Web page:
United States of America: ‘We are the underdogs’

Photo by Liz Corman
Coaches Andrea Fuentes, Anna Voloshyna, Lara Teixeira
Athletes (as of June 5) Competitors: Anita Alvarez, Paige Areizaga, Nicole Goot, Hannah Heffernan, Daniella Ramirez, Ruby Remati, Abby Remmers, Lindi Schroeder
Reserves: Nicole Dzurko, Megumi Field, Anya Melson
Returning Olympian Anita Alvarez (2016)
Last Olympics in team Beijing 2008
Last time out May 2021 – World Series #4, virtual
Last scores received Technical team: 83.3925  (2020 French Open)
Free team: 89.0667 (2021 ASWS #4 virtual)
Best scores of the season Technical team: N/A
Free team: 89.0667 (2021 ASWS #4 virtual)
Best scores of the quad Technical team: 85.5973 (2019 America Open)
Free team: 89.2333 (2020 French Open)

It’s a Tuesday in early May, at 6:15 a.m or so, U.S. Pacific Time. Andrea Fuentes, Anita Alvarez and Lindi Schroeder all logged into Zoom before heading to their gym training session at 7:00 a.m. The U.S. team had just finished filming for the virtual World Series hosted by Canada. The weekend before, they swam both of their routines in an exhibition at the U.S. Collegiate Nationals.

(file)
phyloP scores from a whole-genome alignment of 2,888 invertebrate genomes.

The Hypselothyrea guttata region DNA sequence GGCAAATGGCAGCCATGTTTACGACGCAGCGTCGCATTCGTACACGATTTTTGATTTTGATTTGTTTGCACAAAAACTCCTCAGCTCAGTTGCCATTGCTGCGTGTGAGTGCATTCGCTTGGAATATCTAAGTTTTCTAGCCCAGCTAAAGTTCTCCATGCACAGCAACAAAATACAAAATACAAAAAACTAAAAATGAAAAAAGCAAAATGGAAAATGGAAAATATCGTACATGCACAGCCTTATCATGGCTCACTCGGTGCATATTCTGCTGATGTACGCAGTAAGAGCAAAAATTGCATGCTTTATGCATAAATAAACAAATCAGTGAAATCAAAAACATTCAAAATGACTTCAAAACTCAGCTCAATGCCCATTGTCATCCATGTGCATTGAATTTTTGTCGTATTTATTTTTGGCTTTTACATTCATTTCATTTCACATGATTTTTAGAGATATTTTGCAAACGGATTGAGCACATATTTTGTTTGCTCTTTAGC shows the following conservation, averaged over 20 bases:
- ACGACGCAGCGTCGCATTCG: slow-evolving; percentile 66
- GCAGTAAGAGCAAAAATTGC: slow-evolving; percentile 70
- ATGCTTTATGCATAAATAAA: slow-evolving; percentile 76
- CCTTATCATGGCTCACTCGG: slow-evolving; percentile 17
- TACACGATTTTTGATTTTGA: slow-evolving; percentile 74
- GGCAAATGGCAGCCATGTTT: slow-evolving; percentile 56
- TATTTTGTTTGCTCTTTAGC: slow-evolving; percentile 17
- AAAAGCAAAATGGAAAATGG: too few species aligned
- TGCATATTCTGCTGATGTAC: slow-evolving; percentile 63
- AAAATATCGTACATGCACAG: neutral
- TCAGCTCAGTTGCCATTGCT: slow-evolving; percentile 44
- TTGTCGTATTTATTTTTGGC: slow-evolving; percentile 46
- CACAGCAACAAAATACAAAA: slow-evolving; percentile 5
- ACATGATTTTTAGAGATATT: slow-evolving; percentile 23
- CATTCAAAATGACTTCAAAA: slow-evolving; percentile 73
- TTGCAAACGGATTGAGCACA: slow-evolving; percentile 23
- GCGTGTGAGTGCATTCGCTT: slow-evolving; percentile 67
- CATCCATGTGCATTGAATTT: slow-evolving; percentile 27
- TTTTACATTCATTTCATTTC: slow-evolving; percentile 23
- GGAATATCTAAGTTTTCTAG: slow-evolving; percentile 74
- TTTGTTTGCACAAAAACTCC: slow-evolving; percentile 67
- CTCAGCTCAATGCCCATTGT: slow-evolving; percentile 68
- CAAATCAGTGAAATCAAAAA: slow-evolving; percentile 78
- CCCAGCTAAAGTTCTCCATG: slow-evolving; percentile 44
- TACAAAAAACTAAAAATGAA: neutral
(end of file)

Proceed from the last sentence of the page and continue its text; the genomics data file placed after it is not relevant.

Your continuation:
As the Olympic Games Qualification Tournament finally neared after being postponed three times, the Americans tried to use every possible opportunity they had to get out as much as possible. They knew the challenge ahead wasn’t going to be easy, as they fight with France and Greece for one quota to Tokyo.


Inside Synchro: How would you describe this past year?

Andrea Fuentes: It has been a year of constantly re-making ourselves. It will have been exactly one year since we started the season again, because we all thought the qualifiers would be in March. We have been fighting and learning a lot, but it has also been very hard. It has been a rollercoaster, really.